MR. MCLAUGHLIN: Yeah. Ashcroft will help the union fund-raising. He will also help the environmentalist fund-raising. There's a lot of sides to this.



Yes?



MR. BLANKLEY: Yeah, the Democrats weren't bruised at all by this. This was entirely useful, for the reasons you stated. I don't think Ashcroft or Bush, in the end result, were bruised that much. I don't think Ashcroft gave that much away. And, you know, he made a few concessionary sounds, but he'll be able to backpedal from them if he wants to. So I don't think there was much harm either way.



MR. MCLAUGHLIN: Who was bruised the more? Was it Bush or was it the Democrats?



MR. FUND: We won't know until we find out what kind of a job John Ashcroft does. We are ignoring the fact that Janet Reno left a mess at the Justice Department. If John Ashcroft cleans that up, I don't think it's going to redound to the benefit of the Democrats in 2002.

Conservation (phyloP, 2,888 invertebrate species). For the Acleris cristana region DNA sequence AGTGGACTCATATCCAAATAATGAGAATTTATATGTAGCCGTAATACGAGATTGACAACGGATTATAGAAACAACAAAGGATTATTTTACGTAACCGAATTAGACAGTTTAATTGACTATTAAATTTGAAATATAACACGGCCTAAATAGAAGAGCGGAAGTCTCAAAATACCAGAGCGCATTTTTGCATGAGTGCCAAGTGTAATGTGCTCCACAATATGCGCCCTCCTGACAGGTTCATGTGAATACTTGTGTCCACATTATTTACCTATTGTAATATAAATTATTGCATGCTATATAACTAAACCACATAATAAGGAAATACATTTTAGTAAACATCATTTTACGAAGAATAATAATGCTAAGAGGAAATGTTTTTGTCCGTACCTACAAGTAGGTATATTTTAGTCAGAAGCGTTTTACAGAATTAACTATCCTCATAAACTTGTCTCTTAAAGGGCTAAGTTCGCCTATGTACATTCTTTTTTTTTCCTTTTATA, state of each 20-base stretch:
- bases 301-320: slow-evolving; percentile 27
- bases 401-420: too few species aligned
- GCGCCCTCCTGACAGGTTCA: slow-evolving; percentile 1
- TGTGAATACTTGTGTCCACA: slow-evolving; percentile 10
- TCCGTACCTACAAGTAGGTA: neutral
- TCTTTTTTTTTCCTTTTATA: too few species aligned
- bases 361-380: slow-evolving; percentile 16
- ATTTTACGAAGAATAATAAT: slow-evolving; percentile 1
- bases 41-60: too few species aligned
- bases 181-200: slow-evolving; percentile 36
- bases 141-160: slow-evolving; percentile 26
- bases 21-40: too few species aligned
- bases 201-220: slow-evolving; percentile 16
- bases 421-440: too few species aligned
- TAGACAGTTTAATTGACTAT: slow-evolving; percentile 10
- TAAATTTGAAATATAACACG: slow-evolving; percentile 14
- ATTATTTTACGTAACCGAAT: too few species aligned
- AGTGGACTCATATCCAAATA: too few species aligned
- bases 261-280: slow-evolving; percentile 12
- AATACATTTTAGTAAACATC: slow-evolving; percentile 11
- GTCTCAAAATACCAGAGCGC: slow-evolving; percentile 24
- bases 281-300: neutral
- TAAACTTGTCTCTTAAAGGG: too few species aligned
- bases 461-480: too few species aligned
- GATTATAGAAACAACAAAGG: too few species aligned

MR. KUDLOW: The Democrats hurt themselves a lot with the Christian right.



MR. MCLAUGHLIN: I think the Democrats were bruised the more. They tried to burn Ashcroft at the stake. Instead of that, they came off looking intolerant and obstructionist.



MR. FUND: Religious profiling.



MR. MCLAUGHLIN: Exactly.



Issue three. Officers, but no gentlemen.



REP. ERNEST ISTOOK (R-OK): (From videotape.) We appropriated the money that they asked for. Now they're saying, oh, we're actually wanting three times that amount, but we're not even going to bother to come back to you to ask for it.



MR. MCLAUGHLIN: That's Ernest Istook, a chairman of a U.S. House major appropriations panel, talking about ex-President Clinton's ultra-swank, ultra-pricey New York City office space.



Clinton has requisitioned an entire floor -- 8,300 square feet -- in Manhattan's Carnegie Hall Tower, 57th and 7th Avenue. The building features spectacular views and, quote, unquote, "white glove service." the annual rent for this space is some -- get this -- $700,000, making it more expensive than the office space of all other four living ex-presidents combined. And it's all taxpayer funded.



MR. MCLAUGHLIN: (In progress) -- diagonally across the street. Question. We're talking about that location. What does Clinton's choice of office space in New York tell you, John Fund?